Reflecting on Rev. Dr. Martin Luther King Jr. is a formidable task, and this blog is not intended to capture his undeniable greatness.
But as I entered this long weekend reading the alarming news of surging COVID and rising inflation, and thinking about how and who that impacts, I realized that it also may be time to revisit one of Dr. King’s dreams. Economic opportunity and equality for all.
And here two of his specific campaigns stand out: A Freedom Budget for All (in collaboration with A. Philip Randolph and Bayard Rustin) and the Poor People’s Campaign.
Freedom Budget: A Plan for Economic Freedom for All
For those that remember Dr. King simply as a Civil Rights leader, it may come as a bit of a surprise that he was an empowering and fierce advocate of economic equality and opportunity. Actually, the famous March on Washington was fully called March on Washington for Jobs and Freedom. Much of the imagery evoked by Dr. King during the first part of his famous I Have a Dream speech pertained to the unfortunate economic realities that bound Black America and hindered American progress more broadly.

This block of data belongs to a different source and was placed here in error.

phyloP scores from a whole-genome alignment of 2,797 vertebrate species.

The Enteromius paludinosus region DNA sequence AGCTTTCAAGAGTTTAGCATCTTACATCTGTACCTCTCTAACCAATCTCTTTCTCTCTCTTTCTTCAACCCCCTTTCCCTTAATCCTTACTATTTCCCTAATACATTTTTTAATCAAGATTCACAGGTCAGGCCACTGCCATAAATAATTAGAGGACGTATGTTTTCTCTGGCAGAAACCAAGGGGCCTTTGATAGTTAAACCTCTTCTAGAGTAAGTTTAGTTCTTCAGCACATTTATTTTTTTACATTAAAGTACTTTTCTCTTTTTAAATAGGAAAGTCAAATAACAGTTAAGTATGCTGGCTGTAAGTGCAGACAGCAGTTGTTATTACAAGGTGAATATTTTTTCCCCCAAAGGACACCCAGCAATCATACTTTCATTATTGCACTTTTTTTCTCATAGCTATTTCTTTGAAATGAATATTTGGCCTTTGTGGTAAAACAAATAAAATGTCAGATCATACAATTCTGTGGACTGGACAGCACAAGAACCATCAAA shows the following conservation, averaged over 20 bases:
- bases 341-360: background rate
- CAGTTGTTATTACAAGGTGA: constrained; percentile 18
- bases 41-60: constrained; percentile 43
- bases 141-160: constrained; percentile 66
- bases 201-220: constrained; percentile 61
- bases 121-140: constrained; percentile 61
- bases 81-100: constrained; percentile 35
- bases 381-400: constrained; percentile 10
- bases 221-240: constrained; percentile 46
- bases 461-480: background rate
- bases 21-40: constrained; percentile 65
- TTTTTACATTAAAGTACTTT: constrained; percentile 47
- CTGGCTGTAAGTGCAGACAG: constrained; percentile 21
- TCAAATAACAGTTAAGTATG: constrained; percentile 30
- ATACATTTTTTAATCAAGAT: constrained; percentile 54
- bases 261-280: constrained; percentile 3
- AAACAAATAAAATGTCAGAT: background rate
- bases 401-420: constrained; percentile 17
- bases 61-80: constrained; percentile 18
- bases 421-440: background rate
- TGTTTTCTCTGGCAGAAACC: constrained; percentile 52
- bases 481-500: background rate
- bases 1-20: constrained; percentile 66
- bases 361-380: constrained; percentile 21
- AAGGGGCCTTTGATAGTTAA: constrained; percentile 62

And his Dream – it demanded financial and economic inclusion.
A couple years after that iconic speech, A Freedom Budget for All (“Freedom Budget”) was started as an effort by Dr. King, Mr. Randolph, and Mr. Rustin to encapsulate that Dream into a policy to eradicate poverty. The Freedom Budget’s seven objectives are paraphrased below:
- Full employment to all able and willing, including education/training as needed
- Decent and adequate wages
- Basic living standards for those unable to work
- Housing security
- Affordable medical care and education opportunities for all
- Clean air and water to sustain our growth
- Full production and high economic growth
The creators of the Freedom Budget sought to accomplish these goals, and thus truly achieve financial freedom for everyone America, by 1975.
Economic Freedom Then and Now